Brittany Bruder’s research on tidal energy won in the technology solutions category. Caroline Golin won in the policy solutions category for her work on water- and energy-supply strategies for a growing Atlanta.
The invitation-only event is organized by the Massachusetts Institute of Technology and the U.S. Department of Energy to advance the careers and work of women in clean energy.
“The C3E poster competition was a highly competitive national competition for women working in the clean energy industry,” said Associate Professor Kevin Haas, Bruder’s adviser. “The competition required two levels of review prior to being invited as a finalist and then the final competitive evaluation at the symposium. Brittany's winning of this competition is a testament of her ability to engage a diverse audience and her ability to promote excitement about the potential of tidal energy.”
Bruder is in her fifth and final year of Ph.D. studies.
“Winning the award was particularly meaningful since it was decided by the symposium attendees, some of the country's top leaders in clean energy,” she said. “The fact they were mostly women was both inspiring and empowering. I hope to encourage young women to pursue STEM fields myself through my own research.”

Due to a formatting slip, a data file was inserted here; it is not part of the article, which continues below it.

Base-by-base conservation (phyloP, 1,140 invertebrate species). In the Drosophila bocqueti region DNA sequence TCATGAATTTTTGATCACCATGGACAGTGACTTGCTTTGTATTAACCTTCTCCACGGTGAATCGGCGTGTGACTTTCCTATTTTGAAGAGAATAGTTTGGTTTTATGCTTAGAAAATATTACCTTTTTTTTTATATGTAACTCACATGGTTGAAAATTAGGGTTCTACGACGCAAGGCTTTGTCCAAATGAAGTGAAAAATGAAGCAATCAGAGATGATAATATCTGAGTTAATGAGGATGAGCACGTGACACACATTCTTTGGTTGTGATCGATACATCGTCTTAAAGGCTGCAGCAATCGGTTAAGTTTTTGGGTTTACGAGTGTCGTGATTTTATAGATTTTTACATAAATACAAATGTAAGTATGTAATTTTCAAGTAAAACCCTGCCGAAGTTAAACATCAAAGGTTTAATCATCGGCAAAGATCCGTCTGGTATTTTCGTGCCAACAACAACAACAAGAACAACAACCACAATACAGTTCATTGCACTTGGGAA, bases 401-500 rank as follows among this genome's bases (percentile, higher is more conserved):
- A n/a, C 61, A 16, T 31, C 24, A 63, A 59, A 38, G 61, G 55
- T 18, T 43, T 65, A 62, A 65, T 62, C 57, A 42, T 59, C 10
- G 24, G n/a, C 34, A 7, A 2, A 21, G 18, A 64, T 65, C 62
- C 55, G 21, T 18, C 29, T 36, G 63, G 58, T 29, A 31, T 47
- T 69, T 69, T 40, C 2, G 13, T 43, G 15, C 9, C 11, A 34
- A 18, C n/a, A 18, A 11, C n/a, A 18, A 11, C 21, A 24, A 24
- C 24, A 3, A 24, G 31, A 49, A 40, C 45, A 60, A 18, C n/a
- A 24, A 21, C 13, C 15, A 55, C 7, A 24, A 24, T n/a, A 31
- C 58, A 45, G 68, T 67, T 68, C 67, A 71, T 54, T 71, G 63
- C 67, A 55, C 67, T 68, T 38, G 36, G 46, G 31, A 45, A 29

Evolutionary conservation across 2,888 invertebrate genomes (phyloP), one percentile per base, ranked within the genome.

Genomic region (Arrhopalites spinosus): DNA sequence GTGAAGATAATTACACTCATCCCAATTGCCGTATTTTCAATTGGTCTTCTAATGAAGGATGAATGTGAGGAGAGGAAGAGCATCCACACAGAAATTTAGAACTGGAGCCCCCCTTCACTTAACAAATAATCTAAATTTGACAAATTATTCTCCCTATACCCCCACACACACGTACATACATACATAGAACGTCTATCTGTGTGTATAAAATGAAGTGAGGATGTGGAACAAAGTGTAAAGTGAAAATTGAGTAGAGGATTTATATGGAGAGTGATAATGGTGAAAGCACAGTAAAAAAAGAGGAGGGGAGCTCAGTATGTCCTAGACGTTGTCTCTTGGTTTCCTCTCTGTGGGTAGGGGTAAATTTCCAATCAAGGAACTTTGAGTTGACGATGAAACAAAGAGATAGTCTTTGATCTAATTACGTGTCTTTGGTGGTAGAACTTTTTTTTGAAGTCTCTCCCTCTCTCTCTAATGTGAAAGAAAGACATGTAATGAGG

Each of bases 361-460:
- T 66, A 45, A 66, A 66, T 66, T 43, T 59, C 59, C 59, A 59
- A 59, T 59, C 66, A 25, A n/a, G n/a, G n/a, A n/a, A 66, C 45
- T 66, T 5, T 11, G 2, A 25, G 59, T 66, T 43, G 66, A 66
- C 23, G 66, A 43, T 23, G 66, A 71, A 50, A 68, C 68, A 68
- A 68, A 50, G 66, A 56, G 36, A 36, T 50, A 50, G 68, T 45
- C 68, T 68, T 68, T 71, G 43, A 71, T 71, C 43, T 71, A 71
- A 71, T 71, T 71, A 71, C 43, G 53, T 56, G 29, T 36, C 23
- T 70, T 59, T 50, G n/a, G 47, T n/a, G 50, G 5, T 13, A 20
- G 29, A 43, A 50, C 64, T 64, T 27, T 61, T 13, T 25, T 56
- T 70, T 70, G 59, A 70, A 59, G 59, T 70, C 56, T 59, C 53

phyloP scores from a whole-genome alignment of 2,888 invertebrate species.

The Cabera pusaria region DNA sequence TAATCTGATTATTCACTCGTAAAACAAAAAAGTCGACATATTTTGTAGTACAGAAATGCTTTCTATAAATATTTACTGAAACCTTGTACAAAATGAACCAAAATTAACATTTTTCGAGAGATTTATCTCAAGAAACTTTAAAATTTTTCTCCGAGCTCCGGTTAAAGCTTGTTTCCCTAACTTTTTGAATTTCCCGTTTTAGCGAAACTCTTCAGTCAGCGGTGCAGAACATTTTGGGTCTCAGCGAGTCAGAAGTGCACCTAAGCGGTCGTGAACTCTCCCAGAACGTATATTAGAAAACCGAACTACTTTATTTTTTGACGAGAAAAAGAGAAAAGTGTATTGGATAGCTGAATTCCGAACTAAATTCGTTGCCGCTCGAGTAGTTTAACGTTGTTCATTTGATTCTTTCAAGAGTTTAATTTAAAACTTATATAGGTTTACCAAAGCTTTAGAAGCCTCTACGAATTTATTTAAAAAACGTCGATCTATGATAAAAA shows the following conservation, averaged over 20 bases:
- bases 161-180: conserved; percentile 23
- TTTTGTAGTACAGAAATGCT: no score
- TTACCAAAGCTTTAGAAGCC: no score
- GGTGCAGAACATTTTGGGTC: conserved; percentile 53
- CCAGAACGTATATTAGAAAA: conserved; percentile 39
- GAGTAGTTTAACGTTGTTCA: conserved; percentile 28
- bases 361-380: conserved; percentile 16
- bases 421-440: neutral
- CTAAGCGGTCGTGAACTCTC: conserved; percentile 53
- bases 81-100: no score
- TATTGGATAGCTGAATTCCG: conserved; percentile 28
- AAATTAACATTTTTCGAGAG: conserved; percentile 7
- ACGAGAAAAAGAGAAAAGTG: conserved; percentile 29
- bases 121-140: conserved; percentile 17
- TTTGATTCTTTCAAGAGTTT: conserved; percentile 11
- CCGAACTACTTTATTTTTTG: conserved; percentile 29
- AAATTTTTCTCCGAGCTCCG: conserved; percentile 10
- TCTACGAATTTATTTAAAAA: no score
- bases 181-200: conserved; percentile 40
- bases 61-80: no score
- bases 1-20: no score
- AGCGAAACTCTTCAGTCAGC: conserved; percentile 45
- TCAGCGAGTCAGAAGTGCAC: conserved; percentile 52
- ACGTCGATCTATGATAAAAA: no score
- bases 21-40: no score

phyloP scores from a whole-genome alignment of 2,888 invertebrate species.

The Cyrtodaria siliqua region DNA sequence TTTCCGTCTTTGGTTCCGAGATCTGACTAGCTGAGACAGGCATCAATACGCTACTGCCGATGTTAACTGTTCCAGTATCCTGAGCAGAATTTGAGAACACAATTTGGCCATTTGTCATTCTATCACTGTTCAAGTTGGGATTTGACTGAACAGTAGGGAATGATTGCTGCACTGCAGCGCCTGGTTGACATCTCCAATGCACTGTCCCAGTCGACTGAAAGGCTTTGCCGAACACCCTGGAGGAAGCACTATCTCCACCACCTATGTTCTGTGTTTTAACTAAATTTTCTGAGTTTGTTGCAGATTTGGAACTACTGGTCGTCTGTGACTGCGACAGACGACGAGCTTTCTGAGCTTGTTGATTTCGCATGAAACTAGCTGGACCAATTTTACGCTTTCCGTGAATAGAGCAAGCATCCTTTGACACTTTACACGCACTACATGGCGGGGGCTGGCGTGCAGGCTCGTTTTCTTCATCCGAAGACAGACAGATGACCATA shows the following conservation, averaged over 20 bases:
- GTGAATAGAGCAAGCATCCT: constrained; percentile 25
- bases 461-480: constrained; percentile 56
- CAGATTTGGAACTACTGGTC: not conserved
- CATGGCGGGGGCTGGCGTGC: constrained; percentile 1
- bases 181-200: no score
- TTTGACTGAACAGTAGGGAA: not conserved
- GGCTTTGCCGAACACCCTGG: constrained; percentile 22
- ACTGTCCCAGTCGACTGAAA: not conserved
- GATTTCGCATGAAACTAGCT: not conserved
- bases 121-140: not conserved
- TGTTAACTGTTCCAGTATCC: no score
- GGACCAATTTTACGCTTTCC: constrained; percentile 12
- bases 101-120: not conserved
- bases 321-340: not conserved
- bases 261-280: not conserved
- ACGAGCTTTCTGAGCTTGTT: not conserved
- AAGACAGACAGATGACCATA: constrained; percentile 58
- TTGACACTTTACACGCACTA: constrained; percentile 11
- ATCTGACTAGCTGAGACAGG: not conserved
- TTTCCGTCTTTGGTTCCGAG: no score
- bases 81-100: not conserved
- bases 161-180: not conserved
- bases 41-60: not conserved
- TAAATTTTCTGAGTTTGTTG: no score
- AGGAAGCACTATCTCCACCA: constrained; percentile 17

“My research is focused on characterizing the impacts of energy supply options on water resources and integrating distributed energy and water supply sources to increase grid resilience,” said Golin, who expects to graduate next year.
She is studying with CEE Professor Aris Georgakakos for her master’s while pursuing a Ph.D. in environmental policy under Valerie Thomas in the H. Milton Stewart School of Industrial and Systems Engineering.